That's crazy-high for 32" tires supporting a vehicle the weight of a Wrangler, 32" tires should be no higher than 29-30 psi.
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Old 08-14-2011, 03:02 PM   #25
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That's crazy-high for 32" tires supporting a vehicle the weight of a Wrangler, 32" tires should be no higher than 29-30 psi.
I'll be changing soon then!
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Old 08-29-2011, 11:12 AM   #26
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What about 31x10.5?
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Old 08-29-2011, 12:55 PM   #27
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I am running my 31x10.50x15 Trail diggers at 23 lbs all the way around and it looks like they are wearing evenly. Ride is nice as well.
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Old 08-29-2011, 01:15 PM   #28
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I am running my 31x10.50x15 Trail diggers at 23 lbs all the way around and it looks like they are wearing evenly. Ride is nice as well.
Mine had Mastercraft Courser AT2s on it when I bought it all of about 2 weeks ago. Sticker on the door jamb says 29 psi for the OE 29s so I wanted to double check.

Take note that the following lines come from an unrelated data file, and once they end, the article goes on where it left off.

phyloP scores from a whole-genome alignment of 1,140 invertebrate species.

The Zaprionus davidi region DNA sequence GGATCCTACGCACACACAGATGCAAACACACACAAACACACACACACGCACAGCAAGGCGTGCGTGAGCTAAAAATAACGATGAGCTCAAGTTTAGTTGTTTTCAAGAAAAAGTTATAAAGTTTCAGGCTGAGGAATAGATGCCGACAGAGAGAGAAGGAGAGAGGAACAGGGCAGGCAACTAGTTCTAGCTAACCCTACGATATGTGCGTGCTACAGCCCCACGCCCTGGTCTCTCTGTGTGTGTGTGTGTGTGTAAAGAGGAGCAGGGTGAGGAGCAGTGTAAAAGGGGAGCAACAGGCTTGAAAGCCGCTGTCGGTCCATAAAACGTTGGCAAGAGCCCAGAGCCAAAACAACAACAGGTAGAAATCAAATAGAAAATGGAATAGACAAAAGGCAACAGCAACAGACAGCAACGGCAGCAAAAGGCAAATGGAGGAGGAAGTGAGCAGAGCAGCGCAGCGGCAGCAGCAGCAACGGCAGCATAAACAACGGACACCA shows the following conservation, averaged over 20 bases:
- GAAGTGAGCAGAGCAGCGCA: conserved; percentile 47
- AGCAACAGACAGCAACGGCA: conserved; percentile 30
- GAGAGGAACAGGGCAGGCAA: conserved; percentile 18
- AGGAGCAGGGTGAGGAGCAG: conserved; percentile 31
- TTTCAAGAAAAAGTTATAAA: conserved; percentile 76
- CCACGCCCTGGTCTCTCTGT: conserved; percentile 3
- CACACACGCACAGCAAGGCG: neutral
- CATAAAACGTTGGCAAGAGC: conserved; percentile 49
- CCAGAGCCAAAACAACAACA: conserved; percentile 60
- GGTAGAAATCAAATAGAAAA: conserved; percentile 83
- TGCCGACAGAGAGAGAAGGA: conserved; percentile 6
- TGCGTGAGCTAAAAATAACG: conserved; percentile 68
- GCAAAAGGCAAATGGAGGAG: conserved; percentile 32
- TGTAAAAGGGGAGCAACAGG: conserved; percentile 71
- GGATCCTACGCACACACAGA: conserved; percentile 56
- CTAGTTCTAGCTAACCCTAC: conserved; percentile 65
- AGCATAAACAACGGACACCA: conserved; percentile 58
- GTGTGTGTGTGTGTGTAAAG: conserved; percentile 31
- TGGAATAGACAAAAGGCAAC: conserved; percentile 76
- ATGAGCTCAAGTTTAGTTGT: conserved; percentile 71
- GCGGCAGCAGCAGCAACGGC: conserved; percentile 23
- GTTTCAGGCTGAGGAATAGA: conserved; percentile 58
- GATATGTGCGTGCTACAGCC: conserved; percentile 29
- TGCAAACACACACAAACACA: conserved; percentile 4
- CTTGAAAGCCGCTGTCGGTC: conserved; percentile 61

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Old 08-29-2011, 01:18 PM   #29
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I am running my 31x10.50x15 Trail diggers at 23 lbs all the way around and it looks like they are wearing evenly. Ride is nice as well.
That's too low for a 31" tire. 29-30 psi is correct for that size tire supporting a vehicle with the weight of a Wrangler.
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Old 08-29-2011, 01:30 PM   #30
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I have bfg km2's 235/85-16 (32") load e. They say 80psi. I've always kept them around 60-65psi. Opinions?
I run 245/75R16 on a 2500 extended cab long bed truck. I run them at 55 psi unless I'm towing or throwing a ton of crap in the bed... That is way to high for a jeep